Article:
After leaving York, I had little enough luck in finding the perfectly ideal farm or friends to start that perfectly ideal commune — are you surprised? — and I ended up at North Bay Teachers College training to be a school teacher. You needed but one year of university to get into teachers college in those days, and on top of that tuition was free, reflecting the province’s deep commitment, at the time, to recruiting only the very best teachers for its schools.
Once I was a teacher in the classroom, I slowly came to realize that teaching was about trying to create something purposeful and deliberate to use Henry David Thoreau’s words. I also learned that it made the most sense to see that this work was not about preparing students for some world or education to come. It was about working hard together, then and there in the classroom, on finding the sense and wonder of things at that very point.
What came to matter most in my teaching did not happen every day or with every student. It would take place once or twice a term, especially when we would try to go public with our work. We would take on projects that were far bigger than we were, and in taking that on, at least some of the students and I found ourselves intrigued by, caring about, and often eager to share this work with others.
For example would try to crack, year after year, the famous four-color map problem that we discovered in the pages of Scientific American; we once wrote a musical about how the heiress Patty Hearst ended up joining the Symbionese Liberation Army group which had kidnapped her; we made Monty Python-like videos of our city’s industrial history by visiting the city’s old factories; we tried to recapitulate the entire history of publishing, using every technique possible, from illuminated manuscripts to computers, to get out work out there, which included filling the walls of the school, just before lunch, with large broadsides of our poems; we published alternative text books for the school by producing multilingual poetry anthologies that the students had translated and then distributed among the teachers in an effort to replace the tired, anglo-centric Oxford collections.
Now, to be honest, when students from those years write to me long afterwards to say hello, they don’t mention these projects. In fact, the only thing that has come up more than once is Bob Dylan. A few recall me dragging them through verse after verse of those wonderfully poetic protest songs in music class. That, too, reflects teaching out of a care for what is being taught, perhaps too passionately or at least too loudly, in the lyrical struggle for social justice.
So what then of Lionel’s York University lessons, finally, as my York degree finally finds some closure? I have learned to temper the idealism and aspirations of change, and to remain wary of utopian plans to take us to another world — as the word utopia is made up of the Greek for not and place, as in not of this place. It is all about working very patiently with people, and persistently, with a sense of irony and humour, in an effort to change one part of the world at a time, one element in the school day, one aspect of a student’s sense of hope and interest.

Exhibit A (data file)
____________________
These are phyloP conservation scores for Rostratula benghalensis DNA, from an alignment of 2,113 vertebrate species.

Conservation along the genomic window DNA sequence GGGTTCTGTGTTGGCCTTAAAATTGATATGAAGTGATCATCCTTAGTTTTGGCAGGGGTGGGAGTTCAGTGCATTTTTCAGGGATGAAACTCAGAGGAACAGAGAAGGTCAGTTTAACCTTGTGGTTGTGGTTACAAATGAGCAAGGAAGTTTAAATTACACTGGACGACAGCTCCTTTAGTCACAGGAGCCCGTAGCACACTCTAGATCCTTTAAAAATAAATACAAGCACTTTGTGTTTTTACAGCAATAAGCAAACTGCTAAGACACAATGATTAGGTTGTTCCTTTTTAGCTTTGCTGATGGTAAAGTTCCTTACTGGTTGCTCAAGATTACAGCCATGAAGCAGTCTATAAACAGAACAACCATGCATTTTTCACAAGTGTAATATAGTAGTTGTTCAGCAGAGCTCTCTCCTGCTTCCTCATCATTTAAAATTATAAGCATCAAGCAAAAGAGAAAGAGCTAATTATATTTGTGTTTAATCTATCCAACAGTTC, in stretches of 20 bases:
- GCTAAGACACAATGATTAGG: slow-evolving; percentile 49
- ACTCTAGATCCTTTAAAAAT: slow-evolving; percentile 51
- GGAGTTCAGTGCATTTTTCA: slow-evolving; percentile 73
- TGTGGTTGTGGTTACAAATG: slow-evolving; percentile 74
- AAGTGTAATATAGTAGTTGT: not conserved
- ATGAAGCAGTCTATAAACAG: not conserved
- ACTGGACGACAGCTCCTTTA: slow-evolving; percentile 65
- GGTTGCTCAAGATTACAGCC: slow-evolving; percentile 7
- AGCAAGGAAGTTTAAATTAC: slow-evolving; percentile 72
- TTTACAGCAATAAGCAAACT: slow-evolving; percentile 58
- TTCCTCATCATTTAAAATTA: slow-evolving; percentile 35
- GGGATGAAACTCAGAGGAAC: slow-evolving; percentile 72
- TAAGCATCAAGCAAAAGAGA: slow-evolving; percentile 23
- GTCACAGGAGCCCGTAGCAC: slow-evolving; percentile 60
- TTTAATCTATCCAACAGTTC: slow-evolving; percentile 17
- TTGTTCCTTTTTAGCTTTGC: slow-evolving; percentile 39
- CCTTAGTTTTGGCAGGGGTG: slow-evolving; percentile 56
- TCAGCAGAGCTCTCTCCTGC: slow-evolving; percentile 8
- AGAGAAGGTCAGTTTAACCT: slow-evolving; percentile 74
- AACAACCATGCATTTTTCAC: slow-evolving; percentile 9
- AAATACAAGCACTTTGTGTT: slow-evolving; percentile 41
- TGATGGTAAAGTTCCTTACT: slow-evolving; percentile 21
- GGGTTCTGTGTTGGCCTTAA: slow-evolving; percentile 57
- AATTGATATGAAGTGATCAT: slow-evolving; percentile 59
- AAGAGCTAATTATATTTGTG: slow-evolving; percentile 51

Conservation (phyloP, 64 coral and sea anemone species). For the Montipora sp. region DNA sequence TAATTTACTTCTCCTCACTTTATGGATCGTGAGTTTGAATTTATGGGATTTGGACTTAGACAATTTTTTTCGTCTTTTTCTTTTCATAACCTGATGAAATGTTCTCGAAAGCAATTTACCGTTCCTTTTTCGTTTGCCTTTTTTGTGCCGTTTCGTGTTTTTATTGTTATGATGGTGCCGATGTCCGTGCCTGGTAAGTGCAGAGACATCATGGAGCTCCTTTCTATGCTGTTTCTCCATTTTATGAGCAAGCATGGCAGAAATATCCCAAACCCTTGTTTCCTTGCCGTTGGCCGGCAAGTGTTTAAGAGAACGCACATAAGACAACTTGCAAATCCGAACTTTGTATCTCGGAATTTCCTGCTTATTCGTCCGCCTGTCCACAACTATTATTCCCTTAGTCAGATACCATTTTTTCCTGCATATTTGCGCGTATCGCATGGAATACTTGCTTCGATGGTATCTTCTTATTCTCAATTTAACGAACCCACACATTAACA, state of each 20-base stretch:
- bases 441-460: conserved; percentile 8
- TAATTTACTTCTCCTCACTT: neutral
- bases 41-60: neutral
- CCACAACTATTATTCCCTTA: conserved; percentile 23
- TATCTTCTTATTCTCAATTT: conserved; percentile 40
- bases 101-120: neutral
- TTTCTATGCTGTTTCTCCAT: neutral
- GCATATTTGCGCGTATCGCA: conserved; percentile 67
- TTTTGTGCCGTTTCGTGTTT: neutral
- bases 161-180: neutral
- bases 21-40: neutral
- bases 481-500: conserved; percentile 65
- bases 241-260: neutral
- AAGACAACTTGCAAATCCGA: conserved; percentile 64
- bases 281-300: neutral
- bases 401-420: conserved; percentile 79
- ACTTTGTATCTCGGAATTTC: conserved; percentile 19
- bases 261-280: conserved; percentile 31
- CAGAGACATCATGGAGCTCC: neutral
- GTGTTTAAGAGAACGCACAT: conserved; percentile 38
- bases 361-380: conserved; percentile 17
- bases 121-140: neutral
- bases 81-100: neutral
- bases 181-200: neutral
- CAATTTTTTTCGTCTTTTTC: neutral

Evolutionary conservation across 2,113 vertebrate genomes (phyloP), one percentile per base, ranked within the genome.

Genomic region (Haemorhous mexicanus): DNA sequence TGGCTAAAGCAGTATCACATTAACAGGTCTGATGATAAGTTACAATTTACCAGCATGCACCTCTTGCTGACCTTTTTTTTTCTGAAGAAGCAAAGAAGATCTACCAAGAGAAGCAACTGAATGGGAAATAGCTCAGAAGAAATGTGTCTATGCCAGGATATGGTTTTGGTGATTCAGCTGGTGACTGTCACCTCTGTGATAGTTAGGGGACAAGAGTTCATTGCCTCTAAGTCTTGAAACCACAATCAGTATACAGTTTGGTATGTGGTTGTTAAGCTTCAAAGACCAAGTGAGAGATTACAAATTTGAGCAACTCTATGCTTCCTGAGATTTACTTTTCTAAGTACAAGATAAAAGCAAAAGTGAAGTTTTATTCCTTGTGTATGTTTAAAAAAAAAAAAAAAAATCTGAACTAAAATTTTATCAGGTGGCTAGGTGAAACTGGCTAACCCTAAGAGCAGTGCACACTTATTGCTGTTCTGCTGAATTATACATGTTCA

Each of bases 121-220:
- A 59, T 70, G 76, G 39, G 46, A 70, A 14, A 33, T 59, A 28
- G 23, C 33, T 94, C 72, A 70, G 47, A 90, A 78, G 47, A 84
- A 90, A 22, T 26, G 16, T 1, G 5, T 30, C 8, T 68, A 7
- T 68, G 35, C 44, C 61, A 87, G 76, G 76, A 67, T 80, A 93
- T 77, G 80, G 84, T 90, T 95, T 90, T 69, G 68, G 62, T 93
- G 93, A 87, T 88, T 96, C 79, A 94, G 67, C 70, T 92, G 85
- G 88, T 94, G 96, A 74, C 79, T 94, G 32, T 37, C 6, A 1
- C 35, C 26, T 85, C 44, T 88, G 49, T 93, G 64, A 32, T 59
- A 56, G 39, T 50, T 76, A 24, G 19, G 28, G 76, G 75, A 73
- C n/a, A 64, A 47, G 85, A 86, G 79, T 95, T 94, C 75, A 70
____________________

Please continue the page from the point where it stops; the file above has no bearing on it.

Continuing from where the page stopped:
And what does that then add up to, you might ask. Well, a look on the web reveals that Lionel Rubinoff did go on to become increasingly involved in the environmental movement at Trent University — Henry David Thoreau be blessed. For my part, I am working with students and colleagues at UBC and Simon Fraser University, and now at Stanford University, on changing a small part of the history of publishing that I used to teach. What we are trying to change is how the work done in places like York by graduate students and faculty is made public and freely available to more people around the world, inside of schools and out. And strangely enough, I am still dragging people through Bob Dylan songs, albeit the students in the band now lay down a little hip-hop free styling between the verses.
Which is only to say to you, that as educators, I invite you to work students on things that matter, matter enough to make that learning public for the sake of others, for the sake of making this world a more fair, just, and fascinating place.
Let me say in conclusion that it is indeed an honour to arrive at York University’s convocation after so many years and to be able to wish so many fellow educators, and now fellow alumni, every success with the important work that follows from what this day celebrates. Now that we are all, finally, holders of a degree from York University, earned or otherwise, we would do well to keep in mind this university’s wisely humble motto — Tentanda via (the way must be tried) — as we each try, in very different ways, to advance this very practical democratic experiment of education for the public good.